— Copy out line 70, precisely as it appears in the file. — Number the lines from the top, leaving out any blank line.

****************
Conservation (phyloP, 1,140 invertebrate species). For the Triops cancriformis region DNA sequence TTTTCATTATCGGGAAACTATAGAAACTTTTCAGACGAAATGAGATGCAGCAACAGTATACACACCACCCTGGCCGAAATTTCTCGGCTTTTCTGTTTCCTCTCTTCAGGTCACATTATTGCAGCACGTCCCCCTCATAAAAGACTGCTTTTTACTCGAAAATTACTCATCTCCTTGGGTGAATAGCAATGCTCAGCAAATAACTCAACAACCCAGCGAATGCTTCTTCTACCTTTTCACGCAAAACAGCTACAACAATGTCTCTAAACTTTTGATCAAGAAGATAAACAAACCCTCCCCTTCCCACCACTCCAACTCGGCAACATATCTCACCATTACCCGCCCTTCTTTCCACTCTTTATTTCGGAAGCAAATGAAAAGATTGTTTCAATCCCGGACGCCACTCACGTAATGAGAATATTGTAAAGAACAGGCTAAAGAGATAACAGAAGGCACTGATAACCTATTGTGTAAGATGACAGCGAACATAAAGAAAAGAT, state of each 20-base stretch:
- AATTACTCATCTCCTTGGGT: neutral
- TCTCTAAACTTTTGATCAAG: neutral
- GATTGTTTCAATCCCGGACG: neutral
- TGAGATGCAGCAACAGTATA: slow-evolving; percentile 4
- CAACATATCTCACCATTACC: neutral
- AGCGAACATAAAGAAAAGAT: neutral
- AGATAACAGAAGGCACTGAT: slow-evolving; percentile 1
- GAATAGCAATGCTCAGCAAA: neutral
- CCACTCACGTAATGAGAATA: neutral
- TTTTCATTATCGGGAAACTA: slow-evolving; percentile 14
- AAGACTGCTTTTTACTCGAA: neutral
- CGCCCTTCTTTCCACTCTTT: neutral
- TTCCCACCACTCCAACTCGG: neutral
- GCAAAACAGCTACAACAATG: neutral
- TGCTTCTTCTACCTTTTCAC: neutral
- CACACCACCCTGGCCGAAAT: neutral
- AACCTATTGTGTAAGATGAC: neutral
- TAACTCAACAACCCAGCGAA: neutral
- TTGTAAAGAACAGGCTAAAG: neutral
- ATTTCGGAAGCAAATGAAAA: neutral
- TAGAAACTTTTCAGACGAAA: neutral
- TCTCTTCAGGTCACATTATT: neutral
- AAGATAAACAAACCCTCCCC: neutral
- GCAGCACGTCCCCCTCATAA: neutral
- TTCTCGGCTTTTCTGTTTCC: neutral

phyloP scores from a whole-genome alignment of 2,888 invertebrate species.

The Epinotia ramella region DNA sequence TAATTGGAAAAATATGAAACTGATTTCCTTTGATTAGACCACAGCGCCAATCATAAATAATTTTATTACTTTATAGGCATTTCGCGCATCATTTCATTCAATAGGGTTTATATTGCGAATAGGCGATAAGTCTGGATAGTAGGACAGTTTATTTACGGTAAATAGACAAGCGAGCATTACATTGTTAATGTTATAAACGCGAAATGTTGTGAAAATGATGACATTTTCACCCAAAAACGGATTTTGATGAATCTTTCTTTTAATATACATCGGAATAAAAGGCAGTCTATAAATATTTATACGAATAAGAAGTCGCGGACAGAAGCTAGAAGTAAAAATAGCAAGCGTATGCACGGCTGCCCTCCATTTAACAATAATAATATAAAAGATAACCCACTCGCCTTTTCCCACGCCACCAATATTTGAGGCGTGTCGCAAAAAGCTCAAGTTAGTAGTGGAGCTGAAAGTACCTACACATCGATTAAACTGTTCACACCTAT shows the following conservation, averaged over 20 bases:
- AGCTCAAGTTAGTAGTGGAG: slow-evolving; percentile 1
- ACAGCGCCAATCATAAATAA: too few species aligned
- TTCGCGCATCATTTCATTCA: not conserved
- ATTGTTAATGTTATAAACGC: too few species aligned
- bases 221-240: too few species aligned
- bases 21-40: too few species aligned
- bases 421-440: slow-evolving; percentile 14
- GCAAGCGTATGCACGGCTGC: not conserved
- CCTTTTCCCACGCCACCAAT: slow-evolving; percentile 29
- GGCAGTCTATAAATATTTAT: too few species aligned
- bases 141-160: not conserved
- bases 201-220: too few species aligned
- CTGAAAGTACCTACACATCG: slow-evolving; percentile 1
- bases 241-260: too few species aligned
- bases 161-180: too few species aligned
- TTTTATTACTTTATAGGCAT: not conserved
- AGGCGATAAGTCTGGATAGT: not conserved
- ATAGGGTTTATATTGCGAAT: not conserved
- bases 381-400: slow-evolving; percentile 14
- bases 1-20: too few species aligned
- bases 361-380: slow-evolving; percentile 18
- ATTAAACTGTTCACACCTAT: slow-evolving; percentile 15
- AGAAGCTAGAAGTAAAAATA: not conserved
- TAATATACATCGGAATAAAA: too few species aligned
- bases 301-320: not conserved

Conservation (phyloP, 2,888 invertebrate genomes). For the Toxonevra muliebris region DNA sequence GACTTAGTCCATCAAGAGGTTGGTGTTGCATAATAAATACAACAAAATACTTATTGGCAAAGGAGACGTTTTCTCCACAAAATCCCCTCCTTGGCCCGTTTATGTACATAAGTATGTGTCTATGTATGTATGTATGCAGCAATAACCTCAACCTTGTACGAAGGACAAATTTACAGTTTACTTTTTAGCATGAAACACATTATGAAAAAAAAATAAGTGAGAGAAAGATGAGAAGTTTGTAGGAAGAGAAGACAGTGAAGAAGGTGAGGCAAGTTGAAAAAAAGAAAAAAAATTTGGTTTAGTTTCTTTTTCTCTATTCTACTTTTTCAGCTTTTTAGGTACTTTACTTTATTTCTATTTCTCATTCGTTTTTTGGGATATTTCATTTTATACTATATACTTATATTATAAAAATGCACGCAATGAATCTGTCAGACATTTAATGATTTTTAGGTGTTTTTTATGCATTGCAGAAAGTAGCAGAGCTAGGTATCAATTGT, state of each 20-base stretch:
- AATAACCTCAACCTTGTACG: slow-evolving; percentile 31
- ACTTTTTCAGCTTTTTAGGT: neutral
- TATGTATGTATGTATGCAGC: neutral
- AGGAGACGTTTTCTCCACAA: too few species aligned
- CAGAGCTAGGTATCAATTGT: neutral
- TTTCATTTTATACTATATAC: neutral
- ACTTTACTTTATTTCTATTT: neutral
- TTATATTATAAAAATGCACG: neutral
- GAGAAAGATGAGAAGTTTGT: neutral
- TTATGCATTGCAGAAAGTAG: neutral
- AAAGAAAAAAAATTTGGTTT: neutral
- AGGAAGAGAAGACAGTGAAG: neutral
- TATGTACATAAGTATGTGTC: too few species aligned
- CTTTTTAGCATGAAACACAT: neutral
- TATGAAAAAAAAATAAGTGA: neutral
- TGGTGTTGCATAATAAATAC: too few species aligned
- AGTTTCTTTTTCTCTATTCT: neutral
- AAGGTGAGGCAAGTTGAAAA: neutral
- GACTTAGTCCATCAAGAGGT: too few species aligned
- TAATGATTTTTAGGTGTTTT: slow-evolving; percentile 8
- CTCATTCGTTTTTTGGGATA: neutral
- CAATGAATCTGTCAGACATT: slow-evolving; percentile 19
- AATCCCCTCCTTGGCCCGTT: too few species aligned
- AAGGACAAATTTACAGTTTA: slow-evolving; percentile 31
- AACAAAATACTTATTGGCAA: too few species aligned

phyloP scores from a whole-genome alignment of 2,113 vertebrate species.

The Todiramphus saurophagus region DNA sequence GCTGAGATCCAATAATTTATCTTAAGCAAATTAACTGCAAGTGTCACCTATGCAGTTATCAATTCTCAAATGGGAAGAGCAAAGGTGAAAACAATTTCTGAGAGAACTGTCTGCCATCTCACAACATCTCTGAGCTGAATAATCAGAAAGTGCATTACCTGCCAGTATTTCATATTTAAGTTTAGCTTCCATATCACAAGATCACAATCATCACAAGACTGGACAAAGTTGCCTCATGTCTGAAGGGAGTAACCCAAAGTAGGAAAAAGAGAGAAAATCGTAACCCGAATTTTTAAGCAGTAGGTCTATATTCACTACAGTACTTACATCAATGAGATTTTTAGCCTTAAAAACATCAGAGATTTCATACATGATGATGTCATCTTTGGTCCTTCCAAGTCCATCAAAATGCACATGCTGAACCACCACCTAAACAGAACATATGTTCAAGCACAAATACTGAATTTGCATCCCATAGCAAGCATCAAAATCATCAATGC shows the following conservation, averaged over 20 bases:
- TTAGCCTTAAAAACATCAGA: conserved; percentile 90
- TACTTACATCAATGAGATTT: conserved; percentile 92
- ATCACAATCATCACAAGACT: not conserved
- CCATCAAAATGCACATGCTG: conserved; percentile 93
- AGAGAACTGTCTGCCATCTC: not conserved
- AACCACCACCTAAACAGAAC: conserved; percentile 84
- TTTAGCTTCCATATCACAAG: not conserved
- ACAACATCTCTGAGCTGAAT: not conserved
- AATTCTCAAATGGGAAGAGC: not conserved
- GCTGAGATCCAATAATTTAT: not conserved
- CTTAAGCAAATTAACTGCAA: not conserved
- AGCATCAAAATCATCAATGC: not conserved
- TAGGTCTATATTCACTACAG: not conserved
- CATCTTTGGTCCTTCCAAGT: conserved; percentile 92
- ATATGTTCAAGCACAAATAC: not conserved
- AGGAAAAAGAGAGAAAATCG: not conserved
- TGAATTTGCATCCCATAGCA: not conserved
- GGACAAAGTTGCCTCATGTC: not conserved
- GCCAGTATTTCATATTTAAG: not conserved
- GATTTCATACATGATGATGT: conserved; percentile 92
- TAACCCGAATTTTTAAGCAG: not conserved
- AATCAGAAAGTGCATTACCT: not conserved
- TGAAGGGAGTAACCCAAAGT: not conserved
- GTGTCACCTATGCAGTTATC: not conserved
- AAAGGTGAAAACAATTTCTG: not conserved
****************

- TGGTGTTGCATAATAAATAC: too few species aligned